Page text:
What does replevin mean? It’s certainly not a word that comes up in conversation often, unless you happen to be associated with a surety company that sells replevin bonds.

A replevin definition starts with an understanding of the rights of property owners, one of the oldest of all kinds of actions associated with Common Law. Originally appearing during the 13th century, replevin was a procedure that could be invoked by a theoretical property owner. It would force another property claimant to return the property based on a more valid claim supplied by the initiator of the action.

How they work today

Replevin itself works much the same way today as it did then in that it is a court action that determines the appropriate owner of a piece of property.

Before any kind of court hearing begins, the plaintiff in the case can legally take possession of the property in question by purchasing a replevin bond, which forces the defendant to temporarily relinquish the property. If the plaintiff wins the case, they would retain ownership of the property indefinitely, and the defendant must give up all claims to it.

However, if the defendant wins the case, the replevin court bond guarantees the plaintiff will cede the property back to the defendant in the same condition it was in prior to the time they took ownership of it. If either of these two conditions is violated, the defendant would then have the option of making a claim against the replevin court bond in the amount of the property value or in the amount of any damages done to the property.

When these bonds are needed

In court cases where the plaintiff is suing the defendant to recover some property the plaintiff believes they own, the court may require the plaintiff to purchase a bond. If the plaintiff does purchase the bond, the court might then order the defendant to temporarily give up the property in question so the plaintiff can take ownership, pending the outcome of the case.

The purpose of the bond is to ensure that plaintiffs will surrender their property if the case is decided in favor of the defendant. A secondary purpose of these bonds is to guarantee that the property is returned to the defendant in the same condition it was in before the plaintiff assumed ownership. Any defendant who has been harmed by the seizure of property, or by any damage done to that property while in the hands of the plaintiff, can be made whole again by making a claim against the replevin bond.

When a claim is made against a replevin bond

When the defendant in a property court case is determined by the court to have won the case, but the property is still not surrendered by the plaintiff, or the property is surrendered with damage, the defendant can make a claim against the replevin bond. In such cases, the surety company would be obligated to pay the full amount of any validated claim made by the defendant, and the surety company would then attempt to recover that same amount from the plaintiff in the case.


The cost will be determined by the amount of the bond itself, which is calculated based on the value of the property and the financial status of the purchaser. If the bond purchaser has a good credit score and a solid financial history, they might only have to pay 1% of the face value of the bond. For instance, a $100,000 bond sold to a person with excellent credit, might only cost $1,000. Someone with a poor credit history and score might have to pay a higher percentage of the bond amount, perhaps as much as 5%, which would result in a bond cost of $5,000.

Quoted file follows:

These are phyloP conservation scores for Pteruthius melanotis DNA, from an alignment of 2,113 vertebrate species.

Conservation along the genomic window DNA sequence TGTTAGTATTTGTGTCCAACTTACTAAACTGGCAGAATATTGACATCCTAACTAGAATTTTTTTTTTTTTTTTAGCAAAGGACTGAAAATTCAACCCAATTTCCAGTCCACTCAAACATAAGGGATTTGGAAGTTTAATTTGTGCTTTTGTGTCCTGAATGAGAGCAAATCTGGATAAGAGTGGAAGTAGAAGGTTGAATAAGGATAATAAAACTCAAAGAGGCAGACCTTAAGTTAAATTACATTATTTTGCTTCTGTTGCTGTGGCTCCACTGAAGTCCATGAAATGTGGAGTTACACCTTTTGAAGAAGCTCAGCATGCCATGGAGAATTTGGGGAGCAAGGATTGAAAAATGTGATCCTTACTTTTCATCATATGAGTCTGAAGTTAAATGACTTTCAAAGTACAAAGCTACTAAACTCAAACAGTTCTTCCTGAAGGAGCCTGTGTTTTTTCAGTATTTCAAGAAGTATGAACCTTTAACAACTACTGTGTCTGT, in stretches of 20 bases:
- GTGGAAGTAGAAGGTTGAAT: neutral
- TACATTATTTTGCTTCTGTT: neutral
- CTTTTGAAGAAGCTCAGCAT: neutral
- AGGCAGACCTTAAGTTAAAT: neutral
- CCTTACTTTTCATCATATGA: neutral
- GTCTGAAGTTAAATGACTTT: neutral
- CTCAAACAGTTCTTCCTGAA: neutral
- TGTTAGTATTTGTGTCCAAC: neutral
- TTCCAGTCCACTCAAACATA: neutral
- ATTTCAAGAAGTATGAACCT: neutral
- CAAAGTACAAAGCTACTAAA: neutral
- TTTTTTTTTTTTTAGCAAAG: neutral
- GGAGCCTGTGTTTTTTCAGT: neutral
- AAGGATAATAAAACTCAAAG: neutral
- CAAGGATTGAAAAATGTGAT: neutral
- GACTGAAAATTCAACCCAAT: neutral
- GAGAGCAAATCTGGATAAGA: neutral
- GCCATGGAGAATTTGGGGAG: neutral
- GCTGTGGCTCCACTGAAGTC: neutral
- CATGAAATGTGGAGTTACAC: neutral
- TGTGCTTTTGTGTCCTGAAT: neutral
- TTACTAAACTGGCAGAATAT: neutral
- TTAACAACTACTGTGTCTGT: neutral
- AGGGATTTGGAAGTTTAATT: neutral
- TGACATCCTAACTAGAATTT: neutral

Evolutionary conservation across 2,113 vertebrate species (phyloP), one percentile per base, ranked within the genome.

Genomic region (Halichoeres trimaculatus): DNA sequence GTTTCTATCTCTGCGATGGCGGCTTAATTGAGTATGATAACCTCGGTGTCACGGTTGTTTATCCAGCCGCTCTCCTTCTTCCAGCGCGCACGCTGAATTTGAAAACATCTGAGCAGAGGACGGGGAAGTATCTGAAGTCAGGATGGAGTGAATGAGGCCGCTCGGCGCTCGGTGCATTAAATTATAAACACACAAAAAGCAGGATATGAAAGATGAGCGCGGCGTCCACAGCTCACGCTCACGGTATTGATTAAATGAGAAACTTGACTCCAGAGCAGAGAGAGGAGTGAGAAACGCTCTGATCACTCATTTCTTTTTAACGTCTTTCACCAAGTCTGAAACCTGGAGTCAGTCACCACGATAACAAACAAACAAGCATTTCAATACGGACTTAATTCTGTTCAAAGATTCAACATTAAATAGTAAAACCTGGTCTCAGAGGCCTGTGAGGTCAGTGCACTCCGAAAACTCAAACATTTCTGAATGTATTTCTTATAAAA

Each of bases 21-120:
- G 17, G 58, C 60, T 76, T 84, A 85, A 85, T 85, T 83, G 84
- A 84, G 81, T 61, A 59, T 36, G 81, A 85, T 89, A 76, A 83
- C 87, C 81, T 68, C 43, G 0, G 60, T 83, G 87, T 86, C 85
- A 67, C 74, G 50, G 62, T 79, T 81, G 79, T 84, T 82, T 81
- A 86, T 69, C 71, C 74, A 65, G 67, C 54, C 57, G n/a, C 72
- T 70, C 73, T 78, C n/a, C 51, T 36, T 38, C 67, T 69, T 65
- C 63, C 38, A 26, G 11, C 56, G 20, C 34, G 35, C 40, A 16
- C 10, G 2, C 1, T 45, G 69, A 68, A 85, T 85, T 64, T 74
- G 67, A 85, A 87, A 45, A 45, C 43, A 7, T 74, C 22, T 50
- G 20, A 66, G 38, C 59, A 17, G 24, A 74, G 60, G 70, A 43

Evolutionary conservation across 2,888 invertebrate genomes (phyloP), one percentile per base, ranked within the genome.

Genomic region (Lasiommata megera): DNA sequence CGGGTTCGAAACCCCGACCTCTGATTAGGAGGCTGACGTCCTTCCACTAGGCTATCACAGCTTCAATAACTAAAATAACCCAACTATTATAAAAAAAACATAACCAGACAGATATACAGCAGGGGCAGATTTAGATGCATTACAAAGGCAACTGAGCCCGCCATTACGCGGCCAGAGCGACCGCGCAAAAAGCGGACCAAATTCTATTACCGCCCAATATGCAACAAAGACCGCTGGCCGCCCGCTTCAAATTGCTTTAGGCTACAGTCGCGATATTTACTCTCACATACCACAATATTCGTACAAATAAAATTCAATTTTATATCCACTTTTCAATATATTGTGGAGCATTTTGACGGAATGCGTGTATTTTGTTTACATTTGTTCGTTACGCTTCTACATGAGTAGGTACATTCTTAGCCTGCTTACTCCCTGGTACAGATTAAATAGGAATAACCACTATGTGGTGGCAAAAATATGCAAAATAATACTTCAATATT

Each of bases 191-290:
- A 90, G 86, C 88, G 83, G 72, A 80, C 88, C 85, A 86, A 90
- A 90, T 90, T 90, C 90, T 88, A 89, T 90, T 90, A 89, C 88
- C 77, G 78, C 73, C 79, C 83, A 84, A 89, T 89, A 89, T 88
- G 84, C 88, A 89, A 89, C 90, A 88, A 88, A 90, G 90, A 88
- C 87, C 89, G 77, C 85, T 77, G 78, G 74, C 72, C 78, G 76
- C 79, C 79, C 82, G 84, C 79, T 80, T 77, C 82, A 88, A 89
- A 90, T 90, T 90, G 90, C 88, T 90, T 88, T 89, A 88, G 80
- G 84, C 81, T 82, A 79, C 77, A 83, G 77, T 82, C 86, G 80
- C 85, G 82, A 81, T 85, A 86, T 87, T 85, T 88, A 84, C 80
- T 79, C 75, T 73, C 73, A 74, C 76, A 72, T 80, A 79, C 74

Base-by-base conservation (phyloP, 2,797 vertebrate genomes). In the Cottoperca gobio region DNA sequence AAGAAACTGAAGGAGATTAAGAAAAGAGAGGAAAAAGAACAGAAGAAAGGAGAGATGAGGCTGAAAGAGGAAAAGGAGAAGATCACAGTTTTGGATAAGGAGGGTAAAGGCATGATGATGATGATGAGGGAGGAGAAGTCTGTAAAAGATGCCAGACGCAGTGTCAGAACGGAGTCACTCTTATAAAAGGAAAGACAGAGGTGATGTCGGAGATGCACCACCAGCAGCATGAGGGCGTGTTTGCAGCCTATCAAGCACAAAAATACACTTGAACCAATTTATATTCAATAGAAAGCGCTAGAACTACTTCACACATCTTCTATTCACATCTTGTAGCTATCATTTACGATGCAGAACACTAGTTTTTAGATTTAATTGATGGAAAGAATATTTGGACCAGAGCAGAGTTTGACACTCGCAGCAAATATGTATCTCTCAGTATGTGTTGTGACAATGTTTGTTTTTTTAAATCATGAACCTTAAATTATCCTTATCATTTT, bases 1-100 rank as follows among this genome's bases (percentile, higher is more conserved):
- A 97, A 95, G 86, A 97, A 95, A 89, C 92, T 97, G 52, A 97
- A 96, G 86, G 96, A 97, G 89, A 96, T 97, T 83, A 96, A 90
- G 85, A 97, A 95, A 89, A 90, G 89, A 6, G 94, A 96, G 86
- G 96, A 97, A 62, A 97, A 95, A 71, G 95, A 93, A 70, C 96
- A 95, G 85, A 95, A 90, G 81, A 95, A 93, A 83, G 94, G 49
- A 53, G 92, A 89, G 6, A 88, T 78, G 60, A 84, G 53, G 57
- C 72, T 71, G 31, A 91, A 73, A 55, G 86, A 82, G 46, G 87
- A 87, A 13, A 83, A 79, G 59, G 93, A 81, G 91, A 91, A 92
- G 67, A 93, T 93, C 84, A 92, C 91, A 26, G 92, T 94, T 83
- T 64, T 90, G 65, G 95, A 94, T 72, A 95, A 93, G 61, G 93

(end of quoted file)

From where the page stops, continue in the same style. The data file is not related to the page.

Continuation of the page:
While the requirements for purchasing a replevin bond will vary from state to state, and even from case to case, the following points must usually be considered before a bond can be purchased. The purchaser must have a court bond application, which contains information about the purchaser, as well as the terms comprising the scope of the bond. The court will generally supply a document that specifies the exact kind of bond it requires of the plaintiff and this must be provided to the surety company.

The court information will also be supplied to the surety, which apprises that firm of the likelihood of the plaintiff’s case prevailing when the case is ultimately decided. For a private individual plaintiff, personal finance information must be provided to the surety company so it can gauge the credit-worthiness of the bond purchaser, as well as the degree of risk it is incurring by selling a replevin bond to the applicant.

If the involved plaintiff is a business or a corporation, financial statements must be provided to the surety so it can make the same kind of determination about the degree of risk in selling a bond to the company. In some cases, the surety company will also require that the full amount of the bond be collateralized by assets owned by the applicant to reduce its exposure in the event of a claim being made against the bond.

Other kinds of replevin court bonds

There are two types of replevin bonds that work differently than a standard replevin bond. The first is a counter replevin surety, which is purchased by the defendant instead of the plaintiff in the case. It is purchased with the intention of preventing the plaintiff from seizing the property, even temporarily, while the court case is under consideration.

A sequestration bond is a special kind of bond in which a sheriff or marshal is awarded the power to seize the property in question so that the defendant in the case doesn’t sell it off quickly or somehow take the property beyond the jurisdiction of the court system.

NFP is here to help you with your replevin bond needs.